A popular one-day trip may be to catch a water taxi to Onetahuti beach and then kayak down-wind towards Marahou or Kaiteriteri. If this is too far, catch a water taxi back from Torrent Bay.

Another well-liked option is to combine a kayak and tramp journey through the Abel Tasman.

Explore Te Pukatea Bay

Te Pukatea is typical of the many scenic bays dotting the Abel Tasman National Park coastline. Glorious unspoilt golden beaches, lush vegetation covered in ferns, and the postcard perfect water…

The tramp from Achorage to Te Pukatea (or in reverse) is one of the favourite walks in the Abel Tasman and easily completed in about an hour.

Whether tramping, kayaking or cruising, your efforts will be rewarded with the most amazing vistas.

Experience Onetahuti Beach

Onetahuti Beach is a paradise! Long stretches of idyllic golden sand soothed by the lapping lapis lazuli of Tonga Bay…

One of Abel Tasman National Park’s premier beaches, it is only accessible on foot or via water transport. It falls within a Marine Protected Area, which means fishing and removal of any resources are strictly prohibited.

Onetahuti is a popular and sheltered starting point for kayak trips downwind towards Marahau. It is also the ideal base from which to explore Tonga Island with its wildlife bounty. Seals bask on the rocky shoreline to the north of Onetahuti. In summer, the water is wonderfully refreshing.

Easily accessible by water taxi from either Kaiteriteri or Marahau.

Seal pups at Shag Harbour

Shag Harbour is a wonderfully scenic seal rookery hidden in a cove to the north of Onetahuti beach in the stunning Abel Tasman National Park. Gliding through the crystal clear water on a bright orange kayak with emerald green vegetation clinging to rocky outcrops is what travel brochures lust after – Shag Harbour is the real thing!

To reach, kayak south from Awaroa or north from Onetahuti.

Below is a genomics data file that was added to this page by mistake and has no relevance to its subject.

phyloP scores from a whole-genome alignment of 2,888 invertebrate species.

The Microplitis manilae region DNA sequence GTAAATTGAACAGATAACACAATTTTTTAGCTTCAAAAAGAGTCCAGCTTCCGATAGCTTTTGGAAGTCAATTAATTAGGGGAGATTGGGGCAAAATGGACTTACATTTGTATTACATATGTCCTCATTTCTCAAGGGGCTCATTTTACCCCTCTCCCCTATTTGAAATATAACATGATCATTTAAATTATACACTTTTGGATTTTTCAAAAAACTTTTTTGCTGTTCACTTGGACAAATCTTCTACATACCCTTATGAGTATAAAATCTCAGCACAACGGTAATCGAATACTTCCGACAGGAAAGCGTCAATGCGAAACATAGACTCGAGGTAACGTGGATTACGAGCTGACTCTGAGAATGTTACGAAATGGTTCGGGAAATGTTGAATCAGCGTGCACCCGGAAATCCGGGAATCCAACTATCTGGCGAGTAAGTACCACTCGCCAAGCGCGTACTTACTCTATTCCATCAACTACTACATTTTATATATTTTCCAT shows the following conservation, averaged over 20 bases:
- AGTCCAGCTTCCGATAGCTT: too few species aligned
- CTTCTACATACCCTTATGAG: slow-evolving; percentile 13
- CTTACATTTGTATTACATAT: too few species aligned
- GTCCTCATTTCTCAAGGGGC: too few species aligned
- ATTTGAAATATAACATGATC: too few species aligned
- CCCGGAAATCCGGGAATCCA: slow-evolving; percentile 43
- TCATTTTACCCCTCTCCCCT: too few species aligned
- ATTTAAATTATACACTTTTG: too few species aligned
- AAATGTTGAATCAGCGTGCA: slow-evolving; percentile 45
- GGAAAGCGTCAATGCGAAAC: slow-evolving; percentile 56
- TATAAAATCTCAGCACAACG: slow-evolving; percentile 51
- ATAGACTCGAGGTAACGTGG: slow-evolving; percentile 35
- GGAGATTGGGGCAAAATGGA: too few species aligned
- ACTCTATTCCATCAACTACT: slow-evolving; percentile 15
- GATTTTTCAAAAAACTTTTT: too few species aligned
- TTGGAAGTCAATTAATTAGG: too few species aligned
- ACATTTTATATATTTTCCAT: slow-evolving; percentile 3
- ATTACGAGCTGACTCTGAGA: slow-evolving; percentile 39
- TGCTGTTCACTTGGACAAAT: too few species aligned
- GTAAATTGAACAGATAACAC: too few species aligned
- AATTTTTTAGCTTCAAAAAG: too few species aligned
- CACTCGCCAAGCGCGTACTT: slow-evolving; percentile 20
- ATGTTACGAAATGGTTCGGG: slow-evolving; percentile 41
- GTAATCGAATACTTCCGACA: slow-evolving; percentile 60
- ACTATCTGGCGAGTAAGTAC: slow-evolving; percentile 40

Kayak or cruise to Tonga Island

New Zealand fur seals perched on sun-drenched rocks; seabirds circling above; penguins popping their heads above turquoise water: this is what kayakers see when they glide past Tonga Island – a short paddle from Onetahuti Beach in the Abel Tasman National Park.

Tonga Island is deservedly on the itinerary of most kayak and cruise tours along the stunning Abel Tasman coast.

This area is part of a marine reserve covering 18.35 square km of sea. Fishing and the removal of any resources are strictly prohibited.

Snorkel with living jewels

The crystal-clear water of the Abel Tasman National Park simply insists on aquativity in warmer weather! There are so many protected coves that allow sub-surface investigation one would be silly not to indulge. Whether from the beach or off the side of a cruise, it is a wonderful experience to don some goggles and float among the living jewels of the Abel Tasman.

Cool off at Kaiteriteri Beach

Kaiteriteri Beach New Zealand
Kaiteriteri Beach is regarded as one of the top beaches in New Zealand

AA New Zealand has rated Kaiteriteri as the country’s 2nd best beach. Sheltered between headlands and boasting rock islands for decoration, Kaiteriteri beach is a hive of summer activity with water sports and sunbathing at the top of the list of things-to-do. The beach has wide swathes of golden sand fringed by convenient parking along Kaiteriteri Sandy Bay road on the one side and azure waters on the other.

Yachts and power boats bob in the gentle swell while kids race each other to an anchored diving platform out in the bay. Kayaks lie scattered on the golden sand like so many multi-coloured beached jewels.

Summer days stretch languidly into lovely twilight walks along the beach at about 9.15pm.

View Split Apple Rock from the beach

Split Apple Rock is a standard inclusion on the itinerary for most cruises from Kaiteriteri or Marahau. However, you can view Split Apple Rock from the comfort and relative privacy of an isolated beach. Driving along the Sandy Bay-Marahau Rd from Kaiteriteri, turn right into Tokongawa Drive, at the first split (with Lady Barkly) turn right to stay on Tokongawa, stay right on Tokongawa (at Gannet Heights), turn left to stay on Tokongawa (at Venture Cove) and then turn right into Moonraker Way.

Find a parking spot and walk through the vegetation down to a beautifully isolated beach with great views over a sheltered bay towards Split Apple Rock. At low tide it is possible to rock hop and wade over to the impressive landmark. And best of all – it’s free!

Split Apple Rock is also a lovely kayak destination from either Kaiteriteri or Marahau.

Compare the South Island’s major attractions at Off the Beaten Path in New Zealand

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  1. Beautiful pictures! Hope to be able to eat some NZ lamb someday. I love lamb, usually only eat it at Islamic Chinese restaurants or at Brazilian Churrascarias. The NZ one must be something else entirely.